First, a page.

In July 2009 I was approached by Colenso BBDO in regard to an advertisement they were doing for DB involving the 1958 ‘Black Budget’. They explained they wanted to promote the contributions of Morton Coutts, the man who – among other things – sometime earlier invented the continuous fermentation method of brewing beer. (He deserves to be in the Dictionary of New Zealand Biography; he is not there, having died in 2004 at the age of 100 too late to be included.) Apparently he created DB Export as a response to the higher excise duties of the Budget, although the details of what exactly happened are murky.
They asked me to talk on the impact of the budget on domestic sales. Many years ago I had looked at this issue in my Consumption in New Zealand, and come back to it over the years. Later they asked me to comment on Arnold Nordmeyer the Minister of Finance who delivered the budget. I explained that although I may not be the country’s top expert on him although I had written about him in The Nationbuilders, and just read the recent biography by Mary Logan. We decided to go ahead with him too, to reduce the number of interviews.
Treating it as a standard request from a journalist I prepared for the interview by checking some of my earlier writings and refreshing my memory on others’ writings about Nordmeyer. I cannot remember for sure, but almost certainly I reread the 1958 Budget, and possibly some other material on it. I do remember I prepared some graphs and data on the impact of the higher excises on alcohol consumption.
The video interview was held in the family room in the house, and was pretty straight forward as I recall – or rather I dont recall, so it must have been straight forward.
Later I received an email from Colenso BBDO thanking me for the contribution, saying they put two minutes of an edited section of the interview on the web, and offering me a fee which I declined, saying ‘I am happy to leave my contribution in the common domain, as if it were a news interview’. What I was avoiding, was some notion I was a paid performer for an advert.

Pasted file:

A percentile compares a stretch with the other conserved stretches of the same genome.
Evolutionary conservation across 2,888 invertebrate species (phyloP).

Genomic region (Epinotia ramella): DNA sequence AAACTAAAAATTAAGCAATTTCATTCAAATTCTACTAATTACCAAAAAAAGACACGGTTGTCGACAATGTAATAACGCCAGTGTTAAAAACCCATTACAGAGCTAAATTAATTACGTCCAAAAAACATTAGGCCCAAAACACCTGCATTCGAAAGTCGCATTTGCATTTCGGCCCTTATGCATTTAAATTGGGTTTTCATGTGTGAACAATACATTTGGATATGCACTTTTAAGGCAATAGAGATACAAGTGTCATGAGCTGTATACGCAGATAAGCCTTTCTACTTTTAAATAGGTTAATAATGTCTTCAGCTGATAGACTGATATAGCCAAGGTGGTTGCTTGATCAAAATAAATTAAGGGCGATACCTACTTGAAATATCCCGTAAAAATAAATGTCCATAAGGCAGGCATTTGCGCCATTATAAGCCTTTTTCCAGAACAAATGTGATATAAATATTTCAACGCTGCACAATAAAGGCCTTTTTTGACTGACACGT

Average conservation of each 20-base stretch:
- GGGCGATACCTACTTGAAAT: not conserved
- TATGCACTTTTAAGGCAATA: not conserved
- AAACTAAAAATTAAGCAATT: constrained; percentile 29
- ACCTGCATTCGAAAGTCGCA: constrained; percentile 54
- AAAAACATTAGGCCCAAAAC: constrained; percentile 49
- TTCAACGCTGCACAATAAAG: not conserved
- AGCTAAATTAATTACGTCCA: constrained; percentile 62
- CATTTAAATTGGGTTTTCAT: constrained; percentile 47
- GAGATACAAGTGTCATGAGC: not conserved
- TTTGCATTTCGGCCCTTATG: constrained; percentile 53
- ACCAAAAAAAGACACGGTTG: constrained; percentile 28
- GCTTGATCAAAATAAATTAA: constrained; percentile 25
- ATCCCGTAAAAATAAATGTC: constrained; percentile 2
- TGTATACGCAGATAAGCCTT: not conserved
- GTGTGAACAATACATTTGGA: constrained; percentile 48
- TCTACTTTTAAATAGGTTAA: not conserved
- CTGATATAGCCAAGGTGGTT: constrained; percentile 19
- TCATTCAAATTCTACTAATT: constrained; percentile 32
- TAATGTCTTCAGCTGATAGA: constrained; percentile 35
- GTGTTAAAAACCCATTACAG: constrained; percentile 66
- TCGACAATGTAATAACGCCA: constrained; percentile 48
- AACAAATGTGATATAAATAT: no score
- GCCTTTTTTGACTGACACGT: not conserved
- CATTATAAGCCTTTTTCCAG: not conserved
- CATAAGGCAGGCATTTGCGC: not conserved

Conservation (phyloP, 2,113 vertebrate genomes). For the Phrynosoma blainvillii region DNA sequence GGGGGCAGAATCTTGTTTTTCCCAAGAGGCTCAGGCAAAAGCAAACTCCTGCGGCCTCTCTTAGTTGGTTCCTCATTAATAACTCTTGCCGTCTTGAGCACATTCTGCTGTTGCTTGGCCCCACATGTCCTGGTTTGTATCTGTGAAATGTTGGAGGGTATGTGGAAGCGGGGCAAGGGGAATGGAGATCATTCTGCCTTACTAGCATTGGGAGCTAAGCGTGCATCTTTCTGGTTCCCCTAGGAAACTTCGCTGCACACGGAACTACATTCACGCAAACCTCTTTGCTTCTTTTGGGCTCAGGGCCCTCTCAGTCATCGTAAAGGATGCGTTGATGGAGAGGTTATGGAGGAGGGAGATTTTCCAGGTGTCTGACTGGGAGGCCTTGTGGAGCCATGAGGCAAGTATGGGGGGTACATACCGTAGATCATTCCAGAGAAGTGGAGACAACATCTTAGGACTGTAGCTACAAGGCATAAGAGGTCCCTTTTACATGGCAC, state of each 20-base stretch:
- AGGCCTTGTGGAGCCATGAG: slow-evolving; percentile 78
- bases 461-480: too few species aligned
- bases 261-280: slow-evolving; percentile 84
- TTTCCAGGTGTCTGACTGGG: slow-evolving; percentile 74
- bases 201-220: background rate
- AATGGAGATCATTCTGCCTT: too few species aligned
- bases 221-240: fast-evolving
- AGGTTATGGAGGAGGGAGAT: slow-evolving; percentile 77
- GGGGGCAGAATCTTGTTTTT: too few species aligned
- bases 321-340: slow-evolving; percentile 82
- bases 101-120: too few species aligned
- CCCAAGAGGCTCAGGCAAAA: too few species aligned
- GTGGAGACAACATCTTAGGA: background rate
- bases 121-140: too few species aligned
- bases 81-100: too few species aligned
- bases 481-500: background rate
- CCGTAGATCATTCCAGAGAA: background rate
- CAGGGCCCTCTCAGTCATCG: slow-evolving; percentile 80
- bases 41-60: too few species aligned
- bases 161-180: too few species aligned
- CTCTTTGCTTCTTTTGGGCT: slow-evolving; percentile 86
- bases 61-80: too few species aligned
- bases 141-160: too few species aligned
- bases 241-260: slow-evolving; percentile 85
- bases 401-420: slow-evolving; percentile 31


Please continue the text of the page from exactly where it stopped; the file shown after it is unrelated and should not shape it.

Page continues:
When the advertising campaign came out, I paid it so little attention I dont recall it, nor what it was saying. Some people approached me about my contribution. I checked the video (http://dbexportbeer.co.nz/The-Untold-True-Story/video-gallery.aspx). Obviously it is edited and does not cover everything I discussed. For instance, one person complained that I said the tax hikes were ‘severe’; perhaps it is not clear in the video that I am talking about a far wider range of taxes than those on beer. The main omission from the interview is that all references to the excise duty hike contracting volume consumption of beer (and tobacco) are omitted. (Perhaps it is relevant to mention here that I have long argued for excise taxation to regulate the social costs of alcohol misuse and tobacco use, probably more than any other economist – at least in public, for who knows what goes on in Treasury.)
Apparently there were some problems with the advertisements. I am unable to judge them because I have not seen them. Some complaints were made to the Advertising Standards Authority who on 11 February, 2011 announced their decisions, upholding some and rejecting others. (See http://www.asa.co.nz/decisions_to_media.php#top, decisions 10/677, /695, /696, /697, /707, /726, /746 and /765.)
On occasions somebody who does as much public comment as I do will end up in productions which are subject of complaint to the Advertising Standards Authority, the Broadcasting Standards Authority or the Press Council. That is a risk one takes. Making a contribution does not mean one agrees with the editorial approach or conclusion, nor with the content from any other contributor. To require that would severely limit the open debate which New Zealand so desperately needs.
Whether the production is complained about or not, my responsibility is confined to what I say and the accuracy with which my contribution is reported. I need also to be careful that the producer and production platform are of appropriate standard, although making that judgement is much harder.